violations would be referred to the IRS Office of
Professional Responsibility for investigation
Additional Recommendations
Apply Circular 230 ethical standards to all signing
and nonsigning paid preparers
Develop a comprehensive return preparer
enforcement strategy
Develop a public awareness campaign to
educate taxpayers, preparers, and employees on
the new requirements and standards
Create a public database
Additional Recommendations
Establish an IRS task force that will seek the
input of the software industry to address identified
risks on software dependence and the possibility
of establishing industry standards
Convene a working group to review the refund
settlement product industry and explore
opportunities to improve efficiency of refund
Efforts This Filing Season
Helping taxpayers choose a reputable preparer
Sending 10,000 letters to preparers with large
volumes of returns with error-prone issues
Visiting thousands of preparers who receive the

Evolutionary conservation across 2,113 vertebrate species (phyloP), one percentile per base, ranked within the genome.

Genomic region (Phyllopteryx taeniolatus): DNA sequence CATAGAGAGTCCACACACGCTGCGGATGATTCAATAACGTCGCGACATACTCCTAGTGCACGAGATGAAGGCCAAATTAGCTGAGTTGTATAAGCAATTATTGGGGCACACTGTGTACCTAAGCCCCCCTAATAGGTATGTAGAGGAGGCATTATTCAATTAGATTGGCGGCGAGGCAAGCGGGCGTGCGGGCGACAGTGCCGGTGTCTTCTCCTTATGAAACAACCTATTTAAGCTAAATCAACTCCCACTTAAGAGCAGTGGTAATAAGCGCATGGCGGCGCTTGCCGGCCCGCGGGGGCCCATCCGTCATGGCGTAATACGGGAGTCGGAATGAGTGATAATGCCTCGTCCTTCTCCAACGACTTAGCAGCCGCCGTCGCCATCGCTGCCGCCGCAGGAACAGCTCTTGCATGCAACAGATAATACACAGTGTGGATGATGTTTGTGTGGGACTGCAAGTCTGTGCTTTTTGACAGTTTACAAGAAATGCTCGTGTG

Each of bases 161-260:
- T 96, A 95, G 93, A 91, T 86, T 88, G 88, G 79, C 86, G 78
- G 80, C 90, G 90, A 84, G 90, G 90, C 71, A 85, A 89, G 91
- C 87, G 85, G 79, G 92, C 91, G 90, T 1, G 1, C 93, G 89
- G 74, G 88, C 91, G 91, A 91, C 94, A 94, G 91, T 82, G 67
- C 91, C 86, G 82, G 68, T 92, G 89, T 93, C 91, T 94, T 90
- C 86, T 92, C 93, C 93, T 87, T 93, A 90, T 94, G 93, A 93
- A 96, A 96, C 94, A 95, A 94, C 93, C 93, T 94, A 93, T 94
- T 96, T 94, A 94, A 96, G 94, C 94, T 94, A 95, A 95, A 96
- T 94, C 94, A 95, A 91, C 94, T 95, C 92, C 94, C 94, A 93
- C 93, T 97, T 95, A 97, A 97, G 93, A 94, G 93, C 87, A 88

letters to discuss preparer obligations and
Posing as taxpayers for the purpose of
determining non-compliance
Working closely with the Department of Justice to
pursue civil or criminal action as appropriate
Also Coming Soon…
Preparer E-File Mandate
Legislation was signed in late 2009
mandating preparers that file more than 10
individual or trust returns to e-file beginning
IRS has not yet issued rules or regulations
Analysis is underway on whether the
mandate will be phased in and whether
there will be exceptions, waivers, or
taxpayer opt-outs
In Preparation
If you file more than 10 individual or trust returns,
are you enrolled and accepted to e-file? Do you
have an Electronic Filing Identification Number
If yes, all you need to do is file your customers’ returns
If no, the first step is to enroll to participate in IRS e-file,
also known as becoming an Electronic Return
Originator (ERO). You may do this anytime. Visit and click on the e-file logo.
Collection Issues
 Notices
 Federal
Tax Liens
 Installment Agreements
 Offer in Compromise
 Appealing Collection Issues
Issuance of Notices
Who Works What
After the last notice is issued:
Status 26: Worked by a Revenue Officer
Status 24: Queue – may be worked by
Campus, ACS, TAC or Field Collection
Status 22: Referred to the Automated